What I know about a Black & White Snake
I’ve been an environmentalist since childhood, back in the 90’s exploring natural history meant being outdoors and experiencing it first hand or else you headed to the library to explore stories and experiences vicariously through written media; like actual books! Looking back, I feel that natural history information easily digestible by small children was scarce, so posters and flyers and stickers that had anything to do with animals or the environment were incredibly appealing to a 10 year old me.
It was around that time, a chocolate figure in the shape of a monster started to appear at the shops - it was called a Yowie. This chocolate aussie bush monster held a secret - a capsule with a small creature inside - an Australian native animal figurine lovingly accurate in design. Additionally each creature came with its own leaflet including a colour photo of the featured animal and some information about each.
It was from the toy capsule of a chocolate Yowie I discovered for the first time a figure of a little snake with the most striking pattern of black and white alternating stripes. I found it was called the Bandy Bandy Snake, but I quickly nicknamed it: The Michael Jackson Snake. My pop idol, I was sure, wouldn't mind that the snake was black AND white.
In South East Queensland most people have the vocabulary of a handful of different kinds of snakes; the notoriously dangerous brown snake, the harmless carpet python, the feckless red-bellied black snake. Unless you took a special interest in reptiles, most people haven’t heard of the bandy bandy. But certainly if you saw it, you’d not likely forget, the body of the snake is completely encircled by rings of black and white scales, some having more than 100 rings. What’s more, is the peculiar and memorable behaviour these snakes engage in when they feel threatened. If approached, bandy bandy’s may suddenly jump! And that’s not to be confused with a strike, as it’s not like that at all, the body of the snake may twist and loop and hop in a silent cacophony that confuses the eyes. It’s been described as ‘flicker-fusion’, the idea is this: an animal with a contrasting pattern moves erratically so it blurs, making it difficult for predators to hone in on prey. That’s the basic hypothesis; in actuality, it’s poorly understood. There seem to be cracks in this theory, because once our pugnacious little snake has performed its bizarre acrobatics, it usually lands nearby and remains still once again - it hasn’t moved far and is once again very easy to see. I suspect this behaviour evolved more as a strategy to create avoidance in predators. That is to say, predators are simply surprised by the movement, consider that kind of movement strange for prey and decide it might be best to leave the strange cursed wiggly candy cane well enough alone.
Hows and whys aside, this little snake is certainly striking visually, has the moves like Jagger and a fabulous name to boot, so why is it you’ve never heard of it? It must live somewhere remote and exotic…right? No, it’s actually a relatively common species here, when it’s not jumping about, it’s shy and retiring and lives most of its life (probably) underground. Its ostentatious pattern goes unnoticed underfoot, usually they only emerge at night to forage for, get this, blind snakes! No…they don’t discriminate against the differently abled snake; they hunt a group of worm-like burrowing snakes called blind snakes. That’s all they eat (probably).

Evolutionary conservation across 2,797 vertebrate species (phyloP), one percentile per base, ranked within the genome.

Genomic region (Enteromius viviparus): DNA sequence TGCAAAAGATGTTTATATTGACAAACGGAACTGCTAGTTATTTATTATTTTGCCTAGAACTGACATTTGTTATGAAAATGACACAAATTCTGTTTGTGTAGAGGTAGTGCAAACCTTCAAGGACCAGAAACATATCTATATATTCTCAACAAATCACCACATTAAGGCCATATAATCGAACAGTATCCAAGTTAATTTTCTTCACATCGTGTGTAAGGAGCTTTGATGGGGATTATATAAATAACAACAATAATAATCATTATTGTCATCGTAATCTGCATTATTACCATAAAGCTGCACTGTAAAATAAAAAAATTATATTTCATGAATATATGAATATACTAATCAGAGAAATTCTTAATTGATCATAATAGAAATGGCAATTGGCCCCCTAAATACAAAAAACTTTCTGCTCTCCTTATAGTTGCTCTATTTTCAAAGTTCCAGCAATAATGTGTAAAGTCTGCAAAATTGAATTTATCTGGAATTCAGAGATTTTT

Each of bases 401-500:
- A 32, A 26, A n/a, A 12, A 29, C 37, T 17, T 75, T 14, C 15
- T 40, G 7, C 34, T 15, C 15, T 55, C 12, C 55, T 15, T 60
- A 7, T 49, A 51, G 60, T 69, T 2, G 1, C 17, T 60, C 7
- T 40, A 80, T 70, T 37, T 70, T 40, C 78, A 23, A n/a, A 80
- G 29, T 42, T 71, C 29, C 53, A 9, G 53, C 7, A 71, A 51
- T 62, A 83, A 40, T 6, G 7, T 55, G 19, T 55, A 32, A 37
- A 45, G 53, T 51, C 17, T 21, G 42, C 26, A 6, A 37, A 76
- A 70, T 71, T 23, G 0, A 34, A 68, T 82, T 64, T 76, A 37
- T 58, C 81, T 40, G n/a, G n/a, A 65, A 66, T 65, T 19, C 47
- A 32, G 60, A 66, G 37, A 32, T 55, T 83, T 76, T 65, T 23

On warm wet nights the bandy bandy can be discovered foraging on the surface. And if you live someplace leafy, chances are you’ll encounter them on the roads at night. Or perhaps you won’t notice them, as they are often small - sometimes no longer than a bracelet, and despite their gaudy costume can be difficult to spot on the bitumen, unless you’re taking care to look for them. And we should take care, because locally these wonderful little snakes are killed on the road with devastating frequency. Most warm wet nights this Summer travelling along our mountain road home we spotted them from our car, sadly few were found alive.
As we move into cooler weather, we can expect to see fewer reptiles active. But please spare a thought for the Bandy Bandy because it’ll be back moonwalking across our bitumen roads and please don’t mind that this snake is black and white.
True Blue Reptiles is a Mobile Reptile Zoo, specialising in Children's Reptile Parties. Our mission is to highlight the incredible diversity and fascinating ecology of Australia's often misrepresented and misunderstood native reptiles. We know It's hard to appreciate a species if you don't know they exist in the first place, and so we hope you enjoyed reading about the cryptic and absolutely glorious Bandy Bandy Snake. Have you considered a Reptile Party for your child's next Birthday?